EXCLUSIVE: New Sharjah LNG import terminal set to be largest in UAE by 2019

14 June 2017

Sharjah National Oil Corporation also plans to establish major new gas storage project at Sajaa field site, says CEO Hatem al-Mosa 

A new project in Sharjah is set to establish the largest liquefied natural gas (LNG) import terminal in the UAE to help meet growing demand for natural gas in the Northern Emirates.

The scheme is a joint project by state-owned Sharjah National Oil Corporation (SNOC) and German energy company Uniper. The two groups signed a memorandum of understanding (MoU) in October 2016 with the aim of jointly developing a project to receive the first gas imports to the emirate in early 2019.

SNOC also has plans to establish major new gas storage project at the site of the company’s Sajaa gas field to start operation in 2021, SNOC’s CEO Hatem al-Mosa revealed in a new interview.

Sharjah has been a producer of gas since 1980 when the Sajaa-1 onshore well was drilled, but demand from the Sharjah and the Northern Emirates’ growing population has long since outstripped its ability meet consumption with local supply.

The LNG terminal will give SNOC an opportunity to use existing pipeline infrastructure as well as its historical knowhow to utilise future import volumes.

The floating storage and regasification unit (FSRU) at Hamiriyah Port is set to be the third LNG import terminal in the UAE following the startup of the Jebel Ali, Dubai, operation in 2010, and the new FSRU installed in Ruwais, Abu Dhabi, in 2016.

According to Al-Mosa, the Sharjah terminal will have an import capacity of 3-4 million tonnes a year (t/y) of LNG and a send-out capacity of 500-1,000 million cubic feet a day (cf/d). This makes it larger than the Dubai terminal (nearly 400 million cf/d) and at least as big as the Abu Dhabi operation (500 million cf/d).

Despite having significant gas reserves, the UAE has been a net importer of gas since 2007 as its rapidly-expanding population and industrial footprint overtook its domestic production capacity. The UAE’s efforts to meet growing demand has led to pipeline imports from Qatar, LNG imports and the development of high-sulphur sour gas reservoirs.

“Over the last ten years, the market for natural gas has been a sellers’ market, especially following the Fukushima nuclear disaster in 2011 in Japan, where Japan’s increased need for LNG inflated prices significantly. This was also a time of high oil prices in which Sharjah lacked a long-term energy supply contract,” explains John Roper, managing director and head of Middle East for Uniper Global Commodities.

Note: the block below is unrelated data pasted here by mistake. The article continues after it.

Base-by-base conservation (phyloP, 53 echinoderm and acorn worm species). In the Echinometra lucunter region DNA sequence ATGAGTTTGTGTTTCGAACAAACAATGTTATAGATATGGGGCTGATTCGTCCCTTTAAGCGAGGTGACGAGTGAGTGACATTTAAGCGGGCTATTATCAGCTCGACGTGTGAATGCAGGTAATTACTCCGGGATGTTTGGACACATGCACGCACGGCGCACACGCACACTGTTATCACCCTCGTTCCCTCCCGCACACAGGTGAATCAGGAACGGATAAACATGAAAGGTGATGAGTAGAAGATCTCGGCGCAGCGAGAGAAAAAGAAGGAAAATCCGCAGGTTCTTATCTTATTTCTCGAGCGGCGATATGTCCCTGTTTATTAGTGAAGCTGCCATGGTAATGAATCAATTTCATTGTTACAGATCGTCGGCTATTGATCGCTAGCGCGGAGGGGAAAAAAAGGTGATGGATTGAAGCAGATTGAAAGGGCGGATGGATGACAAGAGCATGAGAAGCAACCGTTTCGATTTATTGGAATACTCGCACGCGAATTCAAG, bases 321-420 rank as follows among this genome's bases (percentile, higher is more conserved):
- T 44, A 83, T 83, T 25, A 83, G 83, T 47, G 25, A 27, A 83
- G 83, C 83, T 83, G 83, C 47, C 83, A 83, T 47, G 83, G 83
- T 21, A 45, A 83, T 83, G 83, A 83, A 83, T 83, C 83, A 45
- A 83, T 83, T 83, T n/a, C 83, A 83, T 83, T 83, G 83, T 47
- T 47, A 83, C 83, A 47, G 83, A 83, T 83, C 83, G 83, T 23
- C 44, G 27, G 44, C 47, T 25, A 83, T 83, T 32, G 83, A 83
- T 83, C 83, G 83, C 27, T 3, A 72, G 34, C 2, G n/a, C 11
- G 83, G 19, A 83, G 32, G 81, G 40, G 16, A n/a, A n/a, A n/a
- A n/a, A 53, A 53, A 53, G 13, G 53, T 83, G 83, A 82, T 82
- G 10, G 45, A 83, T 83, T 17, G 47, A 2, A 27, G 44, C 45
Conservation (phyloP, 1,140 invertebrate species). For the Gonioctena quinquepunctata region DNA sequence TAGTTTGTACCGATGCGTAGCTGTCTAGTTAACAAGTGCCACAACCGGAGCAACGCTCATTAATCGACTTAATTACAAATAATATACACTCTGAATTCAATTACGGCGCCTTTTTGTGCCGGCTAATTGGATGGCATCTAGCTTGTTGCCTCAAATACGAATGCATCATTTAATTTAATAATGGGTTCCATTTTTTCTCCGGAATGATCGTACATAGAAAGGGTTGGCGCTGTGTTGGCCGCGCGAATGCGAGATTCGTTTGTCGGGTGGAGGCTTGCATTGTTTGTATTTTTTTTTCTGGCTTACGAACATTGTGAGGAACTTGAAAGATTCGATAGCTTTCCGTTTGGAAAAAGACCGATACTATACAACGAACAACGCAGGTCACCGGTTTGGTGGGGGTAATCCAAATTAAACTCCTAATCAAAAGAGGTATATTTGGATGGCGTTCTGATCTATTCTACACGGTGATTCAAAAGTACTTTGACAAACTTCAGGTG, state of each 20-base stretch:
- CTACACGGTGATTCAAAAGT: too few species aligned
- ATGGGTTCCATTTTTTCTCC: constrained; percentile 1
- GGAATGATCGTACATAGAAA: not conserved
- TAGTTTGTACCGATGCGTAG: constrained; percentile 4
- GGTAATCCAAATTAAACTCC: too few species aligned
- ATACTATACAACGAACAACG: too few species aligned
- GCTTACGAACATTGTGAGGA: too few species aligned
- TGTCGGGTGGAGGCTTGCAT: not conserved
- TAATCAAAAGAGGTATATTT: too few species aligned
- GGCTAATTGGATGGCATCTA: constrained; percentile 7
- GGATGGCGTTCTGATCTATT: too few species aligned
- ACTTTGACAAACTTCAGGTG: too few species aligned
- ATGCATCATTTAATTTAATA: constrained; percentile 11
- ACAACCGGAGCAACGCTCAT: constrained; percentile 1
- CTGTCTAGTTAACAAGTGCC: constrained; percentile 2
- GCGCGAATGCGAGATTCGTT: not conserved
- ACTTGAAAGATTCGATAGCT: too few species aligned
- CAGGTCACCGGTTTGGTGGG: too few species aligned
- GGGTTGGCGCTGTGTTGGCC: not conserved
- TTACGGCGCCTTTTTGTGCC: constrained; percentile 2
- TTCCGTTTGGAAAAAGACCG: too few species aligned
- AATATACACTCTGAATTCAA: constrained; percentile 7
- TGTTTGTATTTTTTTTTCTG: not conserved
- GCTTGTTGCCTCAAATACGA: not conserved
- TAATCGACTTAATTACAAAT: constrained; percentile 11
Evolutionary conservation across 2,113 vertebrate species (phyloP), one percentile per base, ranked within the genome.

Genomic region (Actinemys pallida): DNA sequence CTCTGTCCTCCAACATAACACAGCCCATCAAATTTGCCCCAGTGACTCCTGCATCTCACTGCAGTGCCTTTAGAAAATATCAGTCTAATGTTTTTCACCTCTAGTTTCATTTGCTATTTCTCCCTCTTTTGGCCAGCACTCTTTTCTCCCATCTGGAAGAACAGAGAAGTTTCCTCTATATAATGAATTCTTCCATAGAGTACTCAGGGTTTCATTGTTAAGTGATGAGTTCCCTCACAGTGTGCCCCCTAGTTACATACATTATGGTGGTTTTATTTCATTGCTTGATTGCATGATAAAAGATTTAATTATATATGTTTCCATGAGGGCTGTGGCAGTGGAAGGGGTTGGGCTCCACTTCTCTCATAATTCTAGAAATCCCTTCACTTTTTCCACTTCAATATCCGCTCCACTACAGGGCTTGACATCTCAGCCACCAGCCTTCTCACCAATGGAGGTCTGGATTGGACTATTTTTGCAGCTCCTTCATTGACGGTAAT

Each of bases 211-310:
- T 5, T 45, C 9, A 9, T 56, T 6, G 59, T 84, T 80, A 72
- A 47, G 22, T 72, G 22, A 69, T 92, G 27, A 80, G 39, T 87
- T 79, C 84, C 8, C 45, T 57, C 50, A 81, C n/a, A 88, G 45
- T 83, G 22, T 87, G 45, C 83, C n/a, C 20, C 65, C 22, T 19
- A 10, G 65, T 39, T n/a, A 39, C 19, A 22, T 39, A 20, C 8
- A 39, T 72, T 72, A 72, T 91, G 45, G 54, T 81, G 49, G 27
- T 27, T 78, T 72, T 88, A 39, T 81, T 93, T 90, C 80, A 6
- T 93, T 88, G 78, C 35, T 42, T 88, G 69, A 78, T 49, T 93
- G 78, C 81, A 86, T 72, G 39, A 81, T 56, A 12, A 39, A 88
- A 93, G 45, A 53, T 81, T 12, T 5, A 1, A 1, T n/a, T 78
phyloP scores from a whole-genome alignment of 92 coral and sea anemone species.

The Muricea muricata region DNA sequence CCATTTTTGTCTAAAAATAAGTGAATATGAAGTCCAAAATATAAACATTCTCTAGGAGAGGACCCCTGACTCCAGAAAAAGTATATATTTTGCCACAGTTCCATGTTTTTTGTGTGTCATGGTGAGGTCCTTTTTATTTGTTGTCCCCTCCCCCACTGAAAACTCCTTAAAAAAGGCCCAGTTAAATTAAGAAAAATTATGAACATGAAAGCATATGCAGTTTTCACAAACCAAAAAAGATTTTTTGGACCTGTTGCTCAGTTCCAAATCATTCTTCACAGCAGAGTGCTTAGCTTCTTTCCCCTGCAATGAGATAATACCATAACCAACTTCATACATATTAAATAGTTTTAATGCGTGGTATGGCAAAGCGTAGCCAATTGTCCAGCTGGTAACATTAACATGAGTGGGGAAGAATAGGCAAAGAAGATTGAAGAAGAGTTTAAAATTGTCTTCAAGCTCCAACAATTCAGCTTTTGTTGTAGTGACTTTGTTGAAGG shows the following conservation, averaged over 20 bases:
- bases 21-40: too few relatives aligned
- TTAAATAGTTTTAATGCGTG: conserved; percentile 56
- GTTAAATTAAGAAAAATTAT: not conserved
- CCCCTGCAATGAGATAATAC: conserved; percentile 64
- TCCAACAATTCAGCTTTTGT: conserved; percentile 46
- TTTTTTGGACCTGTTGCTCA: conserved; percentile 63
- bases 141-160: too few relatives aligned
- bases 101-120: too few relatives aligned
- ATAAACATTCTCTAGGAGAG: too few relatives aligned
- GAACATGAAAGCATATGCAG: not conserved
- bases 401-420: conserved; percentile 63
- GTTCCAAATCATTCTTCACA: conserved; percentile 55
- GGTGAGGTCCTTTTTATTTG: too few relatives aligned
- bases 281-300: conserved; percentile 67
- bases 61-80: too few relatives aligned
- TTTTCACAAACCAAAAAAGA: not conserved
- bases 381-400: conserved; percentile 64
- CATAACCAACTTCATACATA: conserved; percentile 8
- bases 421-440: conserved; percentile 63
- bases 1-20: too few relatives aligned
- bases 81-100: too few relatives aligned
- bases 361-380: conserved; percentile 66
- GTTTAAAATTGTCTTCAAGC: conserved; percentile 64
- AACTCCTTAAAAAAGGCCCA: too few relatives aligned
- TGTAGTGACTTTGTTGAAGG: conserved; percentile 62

Al-Mosa adds: “Sharjah had to rely on an expensive, unpredictable commodities market. This resulted in Sharjah Electricity & Water Authority (SEWA) selling power for less than its cost of production. The timing is now right for the SNOC deal with Uniper and SEWA, as Sharjah will have a guaranteed gas supply at attractive prices in order to support its demand.” 

Al-Mosa said that the provision of gas directly into Hamriyah Port in Sharjah will enhance reliability and security of power production to all of SEWA’s residential and industrial customers.

In May, SNOC signed a 10-year gas sales agreement (GSA) with SEWA for the supply of gas for three power stations operated by SEWA in Sharjah. Some of the gas will flow from Hamriyah Port directly into the Hamriyah power station, while additional gas will flow to SNOC’s Sajaa gas field complex and will supply the other SEWA power stations.

Hamriyah is connected via pipelines to the Sajaa gas field with a capacity of more than 1 billion cf/d. All pipelines in the northern emirates converge at Sajaa, with lines owned by several companies including SNOC, SEWA, Emarat, Dana Gas, Dubai Supply Authority (Dusup) and Dolphin Energy.

“Historically the Sajaa Asset, owned by SNOC, was the main supplier of gas to the six northern emirates. This made Sajaa the gas pipeline hub in the northern emirates. With this new LNG project, SNOC will again be able to utilise its vast experience and infrastructure to close the gap between the gas supply and demand in Sharjah and the northern emirates,” says Al-Mosa.

Storage project

The LNG project will require SNOC to increase its gas storage capacity to store excess gas in the winter for its production in the summer to satisfy summer peak demand. Al-Mosa says that SNOC owns the ideal-sized reservoir for such a project at the Sajaa asset but due to the historical shortage of gas it has not been developed.

“[The storage project] will also provide a readily available strategic reserve to respond to unexpected operational or market problems,” says Al-Mosa.

“The project requires significant capital investment. SNOC plans to implement the project in phases, with a target start date of the first phase in 2021. Currently, SNOC is conducting a gas storage pilot test using existing infrastructure to optimise the final project design,” he adds.

“SNOC looks forward to cooperate with all other gas suppliers and consumers, both local and federal, to achieve the synergies that best serve the interest and growth of UAE as a whole. We do not see this as a competing project with the existing gas business, but rather complementing the big picture,” says Al-Mosa, adding that the new terminal will be a strategic project for energy for the whole country. 

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